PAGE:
STREAMING,TV THE GILDED AGE S01E08 (STORY ANALYSIS)

THE GILDED AGE S01E08 (STORY ANALYSIS)

The Gilded Age S01E08 Story Analysis

The Gilded Age S01E08 is the eighth episode of a historical drama television series created by Julian Fellowes for HBO that is set in the United States during the Gilded Age, the boom years of 1880s New York City. Fellowes is, of course, best known for creating critically acclaimed and popular period dramas like the Gosford Park film and Downtown Abbey TV series.

S P O I L E R S

Entitled “Tucked Up in Newport”, The Gilded Age S01E08 is definitely the best episode of this series thus far. Considering that it is also the season’s penultimate episode, it’s a bit ironic that it’s taken this long for the series to finally hit its stride. But it’s fair to say that every sub-plot unfolded engagingly and perhaps this is why we were then able to fully appreciate the amount of detail put into the evocation of the period. Kudos to the art director and the set designers for bringing 1880s New York City alive in such a vivid manner.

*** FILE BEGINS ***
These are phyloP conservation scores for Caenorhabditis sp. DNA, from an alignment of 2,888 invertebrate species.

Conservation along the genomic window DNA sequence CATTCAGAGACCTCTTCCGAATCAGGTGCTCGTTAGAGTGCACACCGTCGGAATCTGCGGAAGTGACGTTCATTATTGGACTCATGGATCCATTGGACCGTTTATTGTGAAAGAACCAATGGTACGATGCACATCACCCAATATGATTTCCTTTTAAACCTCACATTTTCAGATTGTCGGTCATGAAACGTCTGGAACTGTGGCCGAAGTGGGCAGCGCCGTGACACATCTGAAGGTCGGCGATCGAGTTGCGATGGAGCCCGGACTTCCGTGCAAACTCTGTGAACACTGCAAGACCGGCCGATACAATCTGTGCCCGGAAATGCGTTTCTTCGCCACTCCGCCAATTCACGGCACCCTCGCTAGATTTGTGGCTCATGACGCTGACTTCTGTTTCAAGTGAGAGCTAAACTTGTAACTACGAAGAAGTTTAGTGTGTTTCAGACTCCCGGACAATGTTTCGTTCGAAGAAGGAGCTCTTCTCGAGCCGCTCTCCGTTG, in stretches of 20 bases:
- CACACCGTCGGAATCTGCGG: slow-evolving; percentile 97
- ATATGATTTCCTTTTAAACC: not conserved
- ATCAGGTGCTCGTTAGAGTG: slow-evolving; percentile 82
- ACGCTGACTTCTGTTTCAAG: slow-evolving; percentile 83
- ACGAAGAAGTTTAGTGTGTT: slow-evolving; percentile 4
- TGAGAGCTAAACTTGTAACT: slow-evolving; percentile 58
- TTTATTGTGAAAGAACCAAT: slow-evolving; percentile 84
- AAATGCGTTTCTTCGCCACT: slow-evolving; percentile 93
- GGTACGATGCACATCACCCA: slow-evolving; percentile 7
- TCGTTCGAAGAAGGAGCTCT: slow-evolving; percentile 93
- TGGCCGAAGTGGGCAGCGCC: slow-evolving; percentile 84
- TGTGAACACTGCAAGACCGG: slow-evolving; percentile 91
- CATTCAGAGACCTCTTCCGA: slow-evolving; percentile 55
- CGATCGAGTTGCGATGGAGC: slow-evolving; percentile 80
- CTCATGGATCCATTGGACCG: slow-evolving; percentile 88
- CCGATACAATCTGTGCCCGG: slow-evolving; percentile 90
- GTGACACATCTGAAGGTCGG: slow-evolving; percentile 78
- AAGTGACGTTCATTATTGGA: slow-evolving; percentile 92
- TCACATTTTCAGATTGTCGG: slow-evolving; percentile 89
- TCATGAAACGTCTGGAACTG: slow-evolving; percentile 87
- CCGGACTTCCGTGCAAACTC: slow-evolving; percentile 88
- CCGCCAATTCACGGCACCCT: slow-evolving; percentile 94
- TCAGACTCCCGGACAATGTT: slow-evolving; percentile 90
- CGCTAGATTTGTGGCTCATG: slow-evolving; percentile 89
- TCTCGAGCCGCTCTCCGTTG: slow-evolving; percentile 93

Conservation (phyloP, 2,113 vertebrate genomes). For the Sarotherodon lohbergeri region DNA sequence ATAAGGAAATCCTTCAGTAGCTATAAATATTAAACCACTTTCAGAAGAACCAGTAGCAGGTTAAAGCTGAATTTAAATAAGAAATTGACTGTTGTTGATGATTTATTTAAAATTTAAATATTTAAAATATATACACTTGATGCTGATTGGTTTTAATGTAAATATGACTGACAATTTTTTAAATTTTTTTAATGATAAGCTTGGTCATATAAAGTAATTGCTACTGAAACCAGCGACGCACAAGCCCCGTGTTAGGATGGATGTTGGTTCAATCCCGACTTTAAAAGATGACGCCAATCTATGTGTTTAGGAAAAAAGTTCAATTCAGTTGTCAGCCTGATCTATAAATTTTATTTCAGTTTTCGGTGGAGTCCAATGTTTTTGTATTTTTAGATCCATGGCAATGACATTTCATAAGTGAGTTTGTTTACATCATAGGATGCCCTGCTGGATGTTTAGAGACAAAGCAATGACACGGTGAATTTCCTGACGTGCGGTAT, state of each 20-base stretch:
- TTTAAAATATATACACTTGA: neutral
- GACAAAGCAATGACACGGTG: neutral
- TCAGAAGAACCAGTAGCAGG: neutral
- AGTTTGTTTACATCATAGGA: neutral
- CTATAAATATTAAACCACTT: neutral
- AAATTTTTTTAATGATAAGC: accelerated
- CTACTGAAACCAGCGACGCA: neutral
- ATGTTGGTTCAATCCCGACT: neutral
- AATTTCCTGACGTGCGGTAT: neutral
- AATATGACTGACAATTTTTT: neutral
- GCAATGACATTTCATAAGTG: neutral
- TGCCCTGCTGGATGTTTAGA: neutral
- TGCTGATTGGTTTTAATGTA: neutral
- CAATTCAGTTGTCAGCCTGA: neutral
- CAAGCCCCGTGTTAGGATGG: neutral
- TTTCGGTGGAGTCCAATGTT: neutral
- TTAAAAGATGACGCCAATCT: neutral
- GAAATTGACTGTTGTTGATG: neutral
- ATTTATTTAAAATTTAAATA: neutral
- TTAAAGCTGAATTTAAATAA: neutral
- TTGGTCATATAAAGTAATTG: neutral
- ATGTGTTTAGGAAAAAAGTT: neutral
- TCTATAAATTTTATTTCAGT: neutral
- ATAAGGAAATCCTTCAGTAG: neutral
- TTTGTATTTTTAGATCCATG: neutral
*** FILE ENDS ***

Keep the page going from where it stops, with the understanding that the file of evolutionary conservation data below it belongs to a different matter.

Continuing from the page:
READ OUR REVIEWS OF THE GILDED AGE.

But certainly, the sub-plots have begun to reach some kind of resolution especially with respect to the 1st season (yes there will be a season 2, naturally). To wit,

— Marion decides to take up Raikes’ proposal of marriage and elopement;
— Peggy reveals her secret to the Van Rhijns and is forced to leave;
— George’s legal troubles are solved due to a highly fortituious event; and
— Bertha pays the place for her unbridled ambition and is put in her place ignominiously.

Certainly, in terms of characterisation, we get to witness the charity of Agnes – she may be a snob but she’s no racist it seems, the wrath of George, Ada proves once more to be a level headed woman and Bertha is at wit’s end as to her social dilemma.

All told, The Gilded Age S01E08 was an excellent instalment of this promising period drama and if the season finale can stick its landing, we can certainly look forward to an improved season 2.

Now streaming on HBO Max.

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